Help & FAQ

OpenAQ provides a REST API for programmatic access of the entire data set. Bulk data downloads are also available via Amazon Web Services S3 object storage downloads. OpenAQ also provides an interactive web application for browsing and searching the database from a graphical user interface.

OpenAQ ingests ambient air quality data measurements from ground-level stations. Data must be ‘raw’ and reported in physical concentrations on their originating site. Data cannot be shared in an ‘Air Quality Index’ or equivalent format. Data must be at the ‘station-level,’ associable with geographic coordinates, not aggregated into a higher (e.g., city) level. Data should be from measurements averaged between 10 minutes and 24 hours.

The OpenAQ database currently ingests the following pollutant data, with a focus on those in bold.

  • PM1 - particulate matter 1 microns (μm)
  • PM2.5 - particulate matter 2.5 microns (μm)
  • PM4 - particulate matter 4 microns (μm)
  • PM10 - particulate matter 10 microns (μm)
  • BC - black carbon particulates, part of PM2.5
  • O₃ - Ozone gas
  • CO - Carbon monoxide gas
  • NO₂ - Nitrogen dioxide gas
  • NO - Nitrogen monoxide gas
  • NOx - Nitrogen oxides
  • SO₂ - Sulfur dioxide gas
  • CH₄ - Methane gas
  • CO₂ - Carbon dioxide gas

For information on these pollutants, their sources, their health risks, and recommended guideline values, visit World Health Organization’s “Types of pollutants” web page . Britannica’s air pollution page is another good source of information on air and climate pollutants.

Units of measurement

Measurements of pollutants are reported in a variety of units depending on how the data is reported from the original data provider. Units are not normalized in the OpenAQ system, with the exception of converting ppm (parts per million) to ppb (parts per billion). Volume units are not converted to mass units, nor vice versa; they are served as originally reported.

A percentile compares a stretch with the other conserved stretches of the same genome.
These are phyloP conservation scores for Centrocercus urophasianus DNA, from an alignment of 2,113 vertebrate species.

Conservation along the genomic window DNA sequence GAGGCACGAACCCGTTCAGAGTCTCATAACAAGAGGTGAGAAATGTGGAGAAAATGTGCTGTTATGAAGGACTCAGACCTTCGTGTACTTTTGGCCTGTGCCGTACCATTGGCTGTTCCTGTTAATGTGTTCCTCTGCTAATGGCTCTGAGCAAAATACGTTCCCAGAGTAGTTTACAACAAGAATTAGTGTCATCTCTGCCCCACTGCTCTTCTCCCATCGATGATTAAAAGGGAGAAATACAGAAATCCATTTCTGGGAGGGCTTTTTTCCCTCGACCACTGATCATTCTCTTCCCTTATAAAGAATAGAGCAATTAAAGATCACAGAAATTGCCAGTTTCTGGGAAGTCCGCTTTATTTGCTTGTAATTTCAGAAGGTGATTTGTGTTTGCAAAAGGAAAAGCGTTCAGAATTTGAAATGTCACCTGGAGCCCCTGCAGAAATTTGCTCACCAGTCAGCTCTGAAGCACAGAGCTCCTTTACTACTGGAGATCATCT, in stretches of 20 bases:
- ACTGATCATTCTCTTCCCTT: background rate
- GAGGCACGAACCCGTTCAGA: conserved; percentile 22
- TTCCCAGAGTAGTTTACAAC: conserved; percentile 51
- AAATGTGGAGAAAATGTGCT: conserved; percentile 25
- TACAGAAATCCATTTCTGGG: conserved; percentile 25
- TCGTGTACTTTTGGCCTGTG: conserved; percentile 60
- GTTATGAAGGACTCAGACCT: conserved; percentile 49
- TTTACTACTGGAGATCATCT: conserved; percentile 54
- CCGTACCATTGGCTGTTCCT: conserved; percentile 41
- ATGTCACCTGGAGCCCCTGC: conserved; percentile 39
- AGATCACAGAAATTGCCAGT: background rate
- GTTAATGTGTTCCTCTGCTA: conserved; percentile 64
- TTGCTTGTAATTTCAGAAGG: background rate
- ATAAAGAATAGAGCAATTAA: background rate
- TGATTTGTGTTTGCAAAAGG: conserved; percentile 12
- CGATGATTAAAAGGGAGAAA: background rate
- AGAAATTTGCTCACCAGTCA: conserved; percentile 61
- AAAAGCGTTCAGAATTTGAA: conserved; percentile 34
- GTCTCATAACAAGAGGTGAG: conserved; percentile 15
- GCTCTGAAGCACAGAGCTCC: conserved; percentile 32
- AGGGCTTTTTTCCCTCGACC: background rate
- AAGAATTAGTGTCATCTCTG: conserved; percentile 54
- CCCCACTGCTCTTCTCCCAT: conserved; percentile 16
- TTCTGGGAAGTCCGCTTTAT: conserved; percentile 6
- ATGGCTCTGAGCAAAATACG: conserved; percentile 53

Air quality data is factual in nature, and in some jurisdictions may not be subject to copyright or other protections limiting its use or distribution. However, in some jurisdictions, copyright and/or laws and regulations may apply to some of the data on the OpenAQ platform.

A number of our sources provide their air quality data under specific licensing, such as Creative Commons licensing or open government licenses, which require source attribution. Regardless of such requirements, we believe in the importance of attributing data sources and strongly encourage everyone to do so. Read our Data Policy for more information.

When you use OpenAQ and its tools to access air quality data, we request attributions both to the original data provider and OpenAQ whenever the original data provider is known. Suggested citations:

If data provider is known (via metadata):

Data Provider. (202X). Dataset Title (if known). OpenAQ API Available from:

General OpenAQ citation:

OpenAQ, Inc. (202X). OpenAQ API Available from: 	

If using bibtex . For author include OpenAQ and any data providers from metadata in accordance with source license.

   author = {{ OpenAQ }},
   title = {{Retrieved from }},
   howpublished = "\url{ }",
   year = {2023},

Links to our training resources can be found in: . Contact us if you would like to host an OpenAQ training (due to limited capacity, we prioritize larger, mission-aligned projects).